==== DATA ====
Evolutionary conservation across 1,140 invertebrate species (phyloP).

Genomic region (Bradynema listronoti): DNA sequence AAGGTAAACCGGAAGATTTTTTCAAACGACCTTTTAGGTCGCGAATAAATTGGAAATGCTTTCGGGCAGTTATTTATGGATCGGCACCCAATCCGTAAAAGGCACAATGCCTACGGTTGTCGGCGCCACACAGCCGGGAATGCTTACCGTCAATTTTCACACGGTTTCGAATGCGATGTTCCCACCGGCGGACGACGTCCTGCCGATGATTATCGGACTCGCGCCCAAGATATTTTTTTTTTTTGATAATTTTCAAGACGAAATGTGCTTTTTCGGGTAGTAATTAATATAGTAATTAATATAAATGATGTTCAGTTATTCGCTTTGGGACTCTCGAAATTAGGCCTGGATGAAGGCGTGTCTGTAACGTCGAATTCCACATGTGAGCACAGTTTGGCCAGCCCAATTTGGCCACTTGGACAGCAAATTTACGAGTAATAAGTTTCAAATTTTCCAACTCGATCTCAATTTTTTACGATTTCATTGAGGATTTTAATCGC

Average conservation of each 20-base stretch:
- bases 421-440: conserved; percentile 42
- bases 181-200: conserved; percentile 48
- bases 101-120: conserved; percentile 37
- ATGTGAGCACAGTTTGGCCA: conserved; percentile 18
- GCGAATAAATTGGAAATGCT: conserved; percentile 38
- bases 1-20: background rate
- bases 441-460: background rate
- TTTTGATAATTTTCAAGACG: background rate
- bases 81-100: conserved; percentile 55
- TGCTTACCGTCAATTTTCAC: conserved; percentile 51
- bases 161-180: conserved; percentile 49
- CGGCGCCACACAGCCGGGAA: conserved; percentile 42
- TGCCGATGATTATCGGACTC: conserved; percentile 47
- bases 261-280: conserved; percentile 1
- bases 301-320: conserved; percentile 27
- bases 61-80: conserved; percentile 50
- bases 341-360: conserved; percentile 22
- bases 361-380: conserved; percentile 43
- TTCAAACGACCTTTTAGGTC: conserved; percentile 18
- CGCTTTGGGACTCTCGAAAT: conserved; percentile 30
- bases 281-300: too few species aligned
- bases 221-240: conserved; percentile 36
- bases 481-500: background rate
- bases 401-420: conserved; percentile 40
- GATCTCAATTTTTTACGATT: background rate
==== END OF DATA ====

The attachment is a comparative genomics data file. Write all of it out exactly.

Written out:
Evolutionary conservation across 1,140 invertebrate species (phyloP).

Genomic region (Bradynema listronoti): DNA sequence AAGGTAAACCGGAAGATTTTTTCAAACGACCTTTTAGGTCGCGAATAAATTGGAAATGCTTTCGGGCAGTTATTTATGGATCGGCACCCAATCCGTAAAAGGCACAATGCCTACGGTTGTCGGCGCCACACAGCCGGGAATGCTTACCGTCAATTTTCACACGGTTTCGAATGCGATGTTCCCACCGGCGGACGACGTCCTGCCGATGATTATCGGACTCGCGCCCAAGATATTTTTTTTTTTTGATAATTTTCAAGACGAAATGTGCTTTTTCGGGTAGTAATTAATATAGTAATTAATATAAATGATGTTCAGTTATTCGCTTTGGGACTCTCGAAATTAGGCCTGGATGAAGGCGTGTCTGTAACGTCGAATTCCACATGTGAGCACAGTTTGGCCAGCCCAATTTGGCCACTTGGACAGCAAATTTACGAGTAATAAGTTTCAAATTTTCCAACTCGATCTCAATTTTTTACGATTTCATTGAGGATTTTAATCGC

Average conservation of each 20-base stretch:
- bases 421-440: conserved; percentile 42
- bases 181-200: conserved; percentile 48
- bases 101-120: conserved; percentile 37
- ATGTGAGCACAGTTTGGCCA: conserved; percentile 18
- GCGAATAAATTGGAAATGCT: conserved; percentile 38
- bases 1-20: background rate
- bases 441-460: background rate
- TTTTGATAATTTTCAAGACG: background rate
- bases 81-100: conserved; percentile 55
- TGCTTACCGTCAATTTTCAC: conserved; percentile 51
- bases 161-180: conserved; percentile 49
- CGGCGCCACACAGCCGGGAA: conserved; percentile 42
- TGCCGATGATTATCGGACTC: conserved; percentile 47
- bases 261-280: conserved; percentile 1
- bases 301-320: conserved; percentile 27
- bases 61-80: conserved; percentile 50
- bases 341-360: conserved; percentile 22
- bases 361-380: conserved; percentile 43
- TTCAAACGACCTTTTAGGTC: conserved; percentile 18
- CGCTTTGGGACTCTCGAAAT: conserved; percentile 30
- bases 281-300: too few species aligned
- bases 221-240: conserved; percentile 36
- bases 481-500: background rate
- bases 401-420: conserved; percentile 40
- GATCTCAATTTTTTACGATT: background rate